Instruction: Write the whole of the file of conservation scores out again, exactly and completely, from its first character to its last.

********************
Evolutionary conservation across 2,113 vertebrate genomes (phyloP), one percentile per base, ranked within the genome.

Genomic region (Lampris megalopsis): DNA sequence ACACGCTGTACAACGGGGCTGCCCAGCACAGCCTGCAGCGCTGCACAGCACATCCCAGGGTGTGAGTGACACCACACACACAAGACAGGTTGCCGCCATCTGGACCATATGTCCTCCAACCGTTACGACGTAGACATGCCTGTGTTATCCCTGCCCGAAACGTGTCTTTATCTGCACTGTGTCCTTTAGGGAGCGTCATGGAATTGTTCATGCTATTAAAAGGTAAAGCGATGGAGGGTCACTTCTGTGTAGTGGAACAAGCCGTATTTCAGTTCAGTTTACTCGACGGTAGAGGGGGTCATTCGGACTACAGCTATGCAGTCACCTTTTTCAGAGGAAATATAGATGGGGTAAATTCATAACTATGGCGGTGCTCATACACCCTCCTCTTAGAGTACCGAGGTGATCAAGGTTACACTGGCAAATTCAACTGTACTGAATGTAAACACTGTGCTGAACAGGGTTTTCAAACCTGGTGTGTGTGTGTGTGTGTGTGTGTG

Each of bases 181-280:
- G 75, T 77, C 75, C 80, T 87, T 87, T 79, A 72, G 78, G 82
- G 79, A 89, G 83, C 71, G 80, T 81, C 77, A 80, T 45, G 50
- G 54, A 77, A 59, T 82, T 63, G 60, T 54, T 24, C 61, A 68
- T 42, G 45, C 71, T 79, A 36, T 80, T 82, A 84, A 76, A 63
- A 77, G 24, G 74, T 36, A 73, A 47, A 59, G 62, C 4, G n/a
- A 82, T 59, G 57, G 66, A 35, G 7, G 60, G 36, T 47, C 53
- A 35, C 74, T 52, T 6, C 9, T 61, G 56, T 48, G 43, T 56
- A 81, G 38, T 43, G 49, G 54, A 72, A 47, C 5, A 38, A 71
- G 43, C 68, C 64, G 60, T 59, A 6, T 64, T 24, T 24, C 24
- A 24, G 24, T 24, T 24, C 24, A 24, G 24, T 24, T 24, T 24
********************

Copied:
Evolutionary conservation across 2,113 vertebrate genomes (phyloP), one percentile per base, ranked within the genome.

Genomic region (Lampris megalopsis): DNA sequence ACACGCTGTACAACGGGGCTGCCCAGCACAGCCTGCAGCGCTGCACAGCACATCCCAGGGTGTGAGTGACACCACACACACAAGACAGGTTGCCGCCATCTGGACCATATGTCCTCCAACCGTTACGACGTAGACATGCCTGTGTTATCCCTGCCCGAAACGTGTCTTTATCTGCACTGTGTCCTTTAGGGAGCGTCATGGAATTGTTCATGCTATTAAAAGGTAAAGCGATGGAGGGTCACTTCTGTGTAGTGGAACAAGCCGTATTTCAGTTCAGTTTACTCGACGGTAGAGGGGGTCATTCGGACTACAGCTATGCAGTCACCTTTTTCAGAGGAAATATAGATGGGGTAAATTCATAACTATGGCGGTGCTCATACACCCTCCTCTTAGAGTACCGAGGTGATCAAGGTTACACTGGCAAATTCAACTGTACTGAATGTAAACACTGTGCTGAACAGGGTTTTCAAACCTGGTGTGTGTGTGTGTGTGTGTGTGTG

Each of bases 181-280:
- G 75, T 77, C 75, C 80, T 87, T 87, T 79, A 72, G 78, G 82
- G 79, A 89, G 83, C 71, G 80, T 81, C 77, A 80, T 45, G 50
- G 54, A 77, A 59, T 82, T 63, G 60, T 54, T 24, C 61, A 68
- T 42, G 45, C 71, T 79, A 36, T 80, T 82, A 84, A 76, A 63
- A 77, G 24, G 74, T 36, A 73, A 47, A 59, G 62, C 4, G n/a
- A 82, T 59, G 57, G 66, A 35, G 7, G 60, G 36, T 47, C 53
- A 35, C 74, T 52, T 6, C 9, T 61, G 56, T 48, G 43, T 56
- A 81, G 38, T 43, G 49, G 54, A 72, A 47, C 5, A 38, A 71
- G 43, C 68, C 64, G 60, T 59, A 6, T 64, T 24, T 24, C 24
- A 24, G 24, T 24, T 24, C 24, A 24, G 24, T 24, T 24, T 24